Some acknowledged the need to close more churches (as long as it wasn’t theirs!)

Let lay people manage the administrative duties related to the parish so that priests
can be freed for pastoral duties.

  • Role of the Laity, especially Women

We heard:

Many people spoke of the desire for a more inclusive Church, one which acknowledges
and affirms the gifts of the laity, including the desire that women be allowed to preach and to be ordained.

A small but significant number of women spoke movingly about their own sense of call
to ordination. Some “found other ways to minister in the Church” … but never lost that
sense of call.

Many expressed the idea that laity can perform the administrative roles in a parish,
and should be trained to be parish administrators/parish life directors.

We also heard:

Some spoke of faithfulness to the present practice of ordaining only men, and some
saw women’s role as complementary, not equal. Sometimes, that included an affirmation
of the hierarchical model of Church.

  • The LGBTQ Community

We heard:

Some people spoke very movingly about their concern for their LGBTQ children,
who do not feel welcome in Church.

At one of our special listening sessions geared to the LGBTQ Community, several gay people spoke of their experience of being considered “possessed” or “mentally ill.” Their stories were heartbreaking.

A few of our parishes make a concerted effort to intentionally welcome the LGBT Community. In those parishes, they are welcomed and are a vital part of the faith community.

We also heard:

As one person put it: “Why are we catering to the LGBTQ Community? They are
sinners!”

  • Liturgy

Here, there was a real dichotomy in what we heard.

We heard:

Many expressed love for the Mass as it is celebrated in their parish.

Some concern about a lack of consistency in the way Mass is celebrated in different
parishes.

Some believe that we need better ritual, better homilies, better music…or no music at all!

Regarding homilies, some wanted more scripturally based homilies, others wanted more
“teaching,” and others wanted the homilies to relate more directly to their daily lives.

Some questioned the fact that the Latin Mass is available in the diocese, seeing it as a rejection of Vatican II, and wondered why it is attractive, especially to young
people.

We also heard:

Those who advocated for the Latin Mass (Extraordinary Form) spoke movingly, noting especially that, in their opinion, it is much more reverent and satisfied their longing for a more transcendent experience of worship. Included often was a love for more traditional music.

Some thought that the Latin Mass (Extraordinary Form) should be the only rite offered.

  • Parishes/Community

We heard:

Many expressed a love for their parish community and commented that they felt their parish was warm and welcoming, committed to justice, and led by a pastor who was engaged with parishioners. An appreciation of parish priests and deacons was expressed.

We also heard:

Others felt that their parish was not welcoming, and that there was little sense of community outside of the Sunday gathering for Mass.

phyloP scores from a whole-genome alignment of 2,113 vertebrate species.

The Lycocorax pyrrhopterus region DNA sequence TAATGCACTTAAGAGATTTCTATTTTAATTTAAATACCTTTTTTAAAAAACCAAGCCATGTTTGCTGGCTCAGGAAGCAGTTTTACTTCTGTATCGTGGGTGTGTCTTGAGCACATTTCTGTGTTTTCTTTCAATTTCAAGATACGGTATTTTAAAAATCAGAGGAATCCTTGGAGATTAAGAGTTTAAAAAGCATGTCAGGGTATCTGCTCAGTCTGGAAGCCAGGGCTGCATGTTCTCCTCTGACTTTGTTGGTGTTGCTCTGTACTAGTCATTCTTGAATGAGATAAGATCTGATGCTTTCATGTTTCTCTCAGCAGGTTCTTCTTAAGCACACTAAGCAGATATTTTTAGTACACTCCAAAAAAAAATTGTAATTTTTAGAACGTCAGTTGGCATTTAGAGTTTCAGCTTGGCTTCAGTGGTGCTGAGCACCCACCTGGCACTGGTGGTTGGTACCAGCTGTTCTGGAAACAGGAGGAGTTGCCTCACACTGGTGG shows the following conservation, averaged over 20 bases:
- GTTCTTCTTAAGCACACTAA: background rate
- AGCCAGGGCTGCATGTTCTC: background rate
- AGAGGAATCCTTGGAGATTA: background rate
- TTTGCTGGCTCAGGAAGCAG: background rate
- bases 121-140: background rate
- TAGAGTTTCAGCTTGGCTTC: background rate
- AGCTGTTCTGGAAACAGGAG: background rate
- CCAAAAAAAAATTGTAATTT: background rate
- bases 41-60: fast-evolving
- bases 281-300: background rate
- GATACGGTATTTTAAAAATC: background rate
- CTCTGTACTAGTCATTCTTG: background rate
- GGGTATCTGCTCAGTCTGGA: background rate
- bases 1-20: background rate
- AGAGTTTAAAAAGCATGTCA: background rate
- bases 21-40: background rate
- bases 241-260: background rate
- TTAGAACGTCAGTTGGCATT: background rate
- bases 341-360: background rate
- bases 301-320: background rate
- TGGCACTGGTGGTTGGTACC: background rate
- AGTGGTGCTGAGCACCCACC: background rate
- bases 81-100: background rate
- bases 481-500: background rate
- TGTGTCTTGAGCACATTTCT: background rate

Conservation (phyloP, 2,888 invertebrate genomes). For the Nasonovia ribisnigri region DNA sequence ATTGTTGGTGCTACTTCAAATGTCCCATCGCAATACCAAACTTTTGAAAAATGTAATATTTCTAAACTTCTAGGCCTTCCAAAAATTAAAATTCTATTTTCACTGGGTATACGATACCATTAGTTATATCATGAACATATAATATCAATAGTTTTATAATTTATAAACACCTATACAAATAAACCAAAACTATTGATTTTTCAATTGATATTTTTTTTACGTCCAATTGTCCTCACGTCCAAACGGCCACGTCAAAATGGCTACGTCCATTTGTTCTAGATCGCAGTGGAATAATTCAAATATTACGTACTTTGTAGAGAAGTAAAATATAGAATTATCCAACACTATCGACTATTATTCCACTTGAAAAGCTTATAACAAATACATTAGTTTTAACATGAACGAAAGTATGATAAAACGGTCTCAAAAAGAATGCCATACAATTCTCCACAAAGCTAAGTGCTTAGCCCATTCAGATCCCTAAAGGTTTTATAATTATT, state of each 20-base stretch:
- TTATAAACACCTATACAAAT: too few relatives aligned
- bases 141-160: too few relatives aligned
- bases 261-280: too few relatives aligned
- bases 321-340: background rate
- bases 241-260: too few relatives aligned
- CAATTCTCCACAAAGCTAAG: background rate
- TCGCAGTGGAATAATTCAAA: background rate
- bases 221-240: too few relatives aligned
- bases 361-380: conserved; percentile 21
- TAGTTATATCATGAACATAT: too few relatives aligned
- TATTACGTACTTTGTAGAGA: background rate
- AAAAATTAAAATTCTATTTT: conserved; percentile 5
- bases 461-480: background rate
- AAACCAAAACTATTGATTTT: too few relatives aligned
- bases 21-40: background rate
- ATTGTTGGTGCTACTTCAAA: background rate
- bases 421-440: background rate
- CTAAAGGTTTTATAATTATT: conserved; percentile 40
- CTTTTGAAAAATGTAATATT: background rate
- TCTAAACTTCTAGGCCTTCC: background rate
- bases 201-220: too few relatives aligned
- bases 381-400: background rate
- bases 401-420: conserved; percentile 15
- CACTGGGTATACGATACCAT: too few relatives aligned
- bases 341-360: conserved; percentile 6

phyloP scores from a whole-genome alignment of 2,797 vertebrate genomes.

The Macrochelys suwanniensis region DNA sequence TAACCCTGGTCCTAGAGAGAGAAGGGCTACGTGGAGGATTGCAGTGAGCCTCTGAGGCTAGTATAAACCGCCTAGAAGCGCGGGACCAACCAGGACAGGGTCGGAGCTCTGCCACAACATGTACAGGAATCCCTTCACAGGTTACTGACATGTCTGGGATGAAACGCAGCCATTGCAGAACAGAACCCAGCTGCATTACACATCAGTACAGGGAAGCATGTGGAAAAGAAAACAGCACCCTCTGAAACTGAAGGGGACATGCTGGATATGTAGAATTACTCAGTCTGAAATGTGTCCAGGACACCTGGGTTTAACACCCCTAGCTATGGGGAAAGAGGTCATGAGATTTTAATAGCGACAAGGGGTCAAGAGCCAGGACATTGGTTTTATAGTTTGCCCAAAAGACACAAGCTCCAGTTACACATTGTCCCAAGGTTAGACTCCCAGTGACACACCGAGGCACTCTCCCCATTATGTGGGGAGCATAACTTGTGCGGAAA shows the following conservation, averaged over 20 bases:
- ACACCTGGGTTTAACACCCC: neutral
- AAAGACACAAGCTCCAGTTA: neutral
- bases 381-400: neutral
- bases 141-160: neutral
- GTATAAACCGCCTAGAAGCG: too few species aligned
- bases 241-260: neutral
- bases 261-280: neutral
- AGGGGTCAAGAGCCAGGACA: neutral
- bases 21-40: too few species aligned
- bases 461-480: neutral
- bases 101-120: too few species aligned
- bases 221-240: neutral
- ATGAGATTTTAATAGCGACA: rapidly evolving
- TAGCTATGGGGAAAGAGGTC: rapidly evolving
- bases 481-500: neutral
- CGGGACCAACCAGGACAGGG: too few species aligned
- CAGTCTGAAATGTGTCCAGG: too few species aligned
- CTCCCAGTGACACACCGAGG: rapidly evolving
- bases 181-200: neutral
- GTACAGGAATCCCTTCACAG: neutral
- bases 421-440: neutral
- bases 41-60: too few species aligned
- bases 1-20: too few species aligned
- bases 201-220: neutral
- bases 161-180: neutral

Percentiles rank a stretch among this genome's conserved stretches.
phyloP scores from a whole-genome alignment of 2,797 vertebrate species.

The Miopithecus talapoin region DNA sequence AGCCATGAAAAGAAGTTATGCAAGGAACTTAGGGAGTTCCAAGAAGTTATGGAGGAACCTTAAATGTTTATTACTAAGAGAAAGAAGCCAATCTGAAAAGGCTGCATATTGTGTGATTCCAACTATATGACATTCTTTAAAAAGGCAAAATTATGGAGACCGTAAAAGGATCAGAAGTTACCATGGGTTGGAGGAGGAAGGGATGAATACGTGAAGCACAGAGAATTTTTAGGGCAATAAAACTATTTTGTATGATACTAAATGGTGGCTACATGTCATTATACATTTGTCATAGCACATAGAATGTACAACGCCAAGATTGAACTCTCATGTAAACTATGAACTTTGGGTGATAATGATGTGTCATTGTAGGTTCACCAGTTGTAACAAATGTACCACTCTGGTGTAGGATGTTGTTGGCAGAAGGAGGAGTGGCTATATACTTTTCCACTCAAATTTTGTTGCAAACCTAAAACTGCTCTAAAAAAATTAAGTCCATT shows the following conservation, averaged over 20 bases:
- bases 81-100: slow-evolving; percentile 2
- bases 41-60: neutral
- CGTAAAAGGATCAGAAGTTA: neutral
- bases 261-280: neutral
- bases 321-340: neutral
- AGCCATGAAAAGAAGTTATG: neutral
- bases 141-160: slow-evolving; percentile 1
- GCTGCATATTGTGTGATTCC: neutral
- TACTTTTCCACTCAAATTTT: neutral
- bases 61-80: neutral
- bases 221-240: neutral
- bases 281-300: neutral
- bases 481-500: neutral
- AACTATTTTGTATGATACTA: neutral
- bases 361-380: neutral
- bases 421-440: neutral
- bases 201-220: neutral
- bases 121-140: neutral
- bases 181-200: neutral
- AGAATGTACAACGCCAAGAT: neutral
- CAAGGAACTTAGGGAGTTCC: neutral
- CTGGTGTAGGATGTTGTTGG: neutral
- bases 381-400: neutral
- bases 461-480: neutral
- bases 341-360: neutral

Some thought that the homilies in their parish were “over their head” and not helpful
to their daily lives.

A very few criticized their pastors.

  • Prayer

We heard:

Many expressed a love for prayer and for traditional devotions such as the rosary, adoration of the Blessed Sacrament, novenas, First Friday and First Saturday devotions, 40 Hours, etc.

We also heard:

The issue of the lack of knowledge by children (and adults) of the “traditional prayers of
the Church,” as well as Church doctrine, was raised quite often.

  • Youth and Young Adults

We heard:

Many spoke of the “aging demographic” they see in Church. “Where are the young? Where are the families?”

The youth are our present and future; we need to reach out to them, to welcome and include them .

We also heard:

Some noted the Youth and Young Adult Ministry in the diocese, and spoke about
personal moments of conversion they had experienced.

Conclusions

The experience of the Listening Sessions was very positive. We found that the ten minutes of silent prayer at the beginning gave participants an opportunity to pause and create an inner space enabling them to listen deeply, as well as giving them the courage and freedom to speak from their heart. Many people spoke of their gratitude to Bishop Lucia for his presence, and for the opportunity to speak of their hopes, dreams, and concerns. Almost every speaker spoke from a perspective of love for the Church – even those who spoke from a perspective of deep hurt or were estranged or who felt unwelcome. They longed to be welcomed in the Church, and to have their spiritual needs and desires met by a loving community of faith. Many were amazed that they were being asked to share their thoughts and opinions. At the same time, a few questioned “whether anything would come of this.”

Much of the feedback “seems negative”…especially in written form. But the persons who raised concerns were not angry nor belligerent; they spoke respectfully and hoped that their contributions could lead to a renewal of the Church they love.

In the Diocese of Syracuse, Bishop Lucia has already acted on some of what he has heard.
For example, he has continued a process of pastoral planning that has been part of our diocesan life for years. He has revised the structure of the Pastoral Care Areas to ensure greater collaboration among parishes and clergy. He has also authorized a restructuring of Diocesan Offices in response to the often expressed need for enabling all of us to know and live our faith. In addition, he has already set in motion plans for a Diocesan Synod sometime in 2024, and the Diocese of Syracuse will participate enthusiastically in the National Eucharistic Revival.

It is clear to us that the process itself was a gift of grace!
We have felt the Spirit among us, calling us to be missionary disciples.